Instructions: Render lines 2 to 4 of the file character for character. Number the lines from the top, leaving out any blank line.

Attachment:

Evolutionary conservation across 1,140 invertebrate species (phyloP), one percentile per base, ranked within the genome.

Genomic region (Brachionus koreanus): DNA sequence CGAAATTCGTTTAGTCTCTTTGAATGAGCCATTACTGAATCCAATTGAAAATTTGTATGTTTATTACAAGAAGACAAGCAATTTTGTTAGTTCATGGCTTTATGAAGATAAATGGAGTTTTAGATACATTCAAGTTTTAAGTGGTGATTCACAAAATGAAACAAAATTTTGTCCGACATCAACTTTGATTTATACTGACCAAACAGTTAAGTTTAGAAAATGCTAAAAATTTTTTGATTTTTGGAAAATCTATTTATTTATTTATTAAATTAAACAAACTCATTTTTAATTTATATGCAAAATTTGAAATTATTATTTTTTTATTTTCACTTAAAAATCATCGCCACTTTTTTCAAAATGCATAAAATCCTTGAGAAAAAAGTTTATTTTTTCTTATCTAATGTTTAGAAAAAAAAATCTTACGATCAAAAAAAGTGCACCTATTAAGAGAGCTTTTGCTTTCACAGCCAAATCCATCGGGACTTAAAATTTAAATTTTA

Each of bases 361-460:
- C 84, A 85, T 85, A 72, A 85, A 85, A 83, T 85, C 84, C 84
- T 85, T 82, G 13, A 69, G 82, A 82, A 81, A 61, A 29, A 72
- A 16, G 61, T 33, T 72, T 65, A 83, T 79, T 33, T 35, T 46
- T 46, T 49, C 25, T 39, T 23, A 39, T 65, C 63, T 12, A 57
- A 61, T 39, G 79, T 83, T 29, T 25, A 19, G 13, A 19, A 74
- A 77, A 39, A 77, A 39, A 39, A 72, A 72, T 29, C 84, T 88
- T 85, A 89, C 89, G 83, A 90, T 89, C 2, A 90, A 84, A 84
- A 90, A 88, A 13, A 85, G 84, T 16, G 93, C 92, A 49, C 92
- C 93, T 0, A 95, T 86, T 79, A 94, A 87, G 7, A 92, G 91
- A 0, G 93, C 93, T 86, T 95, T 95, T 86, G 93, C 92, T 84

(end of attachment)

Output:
Genomic region (Brachionus koreanus): DNA sequence CGAAATTCGTTTAGTCTCTTTGAATGAGCCATTACTGAATCCAATTGAAAATTTGTATGTTTATTACAAGAAGACAAGCAATTTTGTTAGTTCATGGCTTTATGAAGATAAATGGAGTTTTAGATACATTCAAGTTTTAAGTGGTGATTCACAAAATGAAACAAAATTTTGTCCGACATCAACTTTGATTTATACTGACCAAACAGTTAAGTTTAGAAAATGCTAAAAATTTTTTGATTTTTGGAAAATCTATTTATTTATTTATTAAATTAAACAAACTCATTTTTAATTTATATGCAAAATTTGAAATTATTATTTTTTTATTTTCACTTAAAAATCATCGCCACTTTTTTCAAAATGCATAAAATCCTTGAGAAAAAAGTTTATTTTTTCTTATCTAATGTTTAGAAAAAAAAATCTTACGATCAAAAAAAGTGCACCTATTAAGAGAGCTTTTGCTTTCACAGCCAAATCCATCGGGACTTAAAATTTAAATTTTA

Each of bases 361-460:
- C 84, A 85, T 85, A 72, A 85, A 85, A 83, T 85, C 84, C 84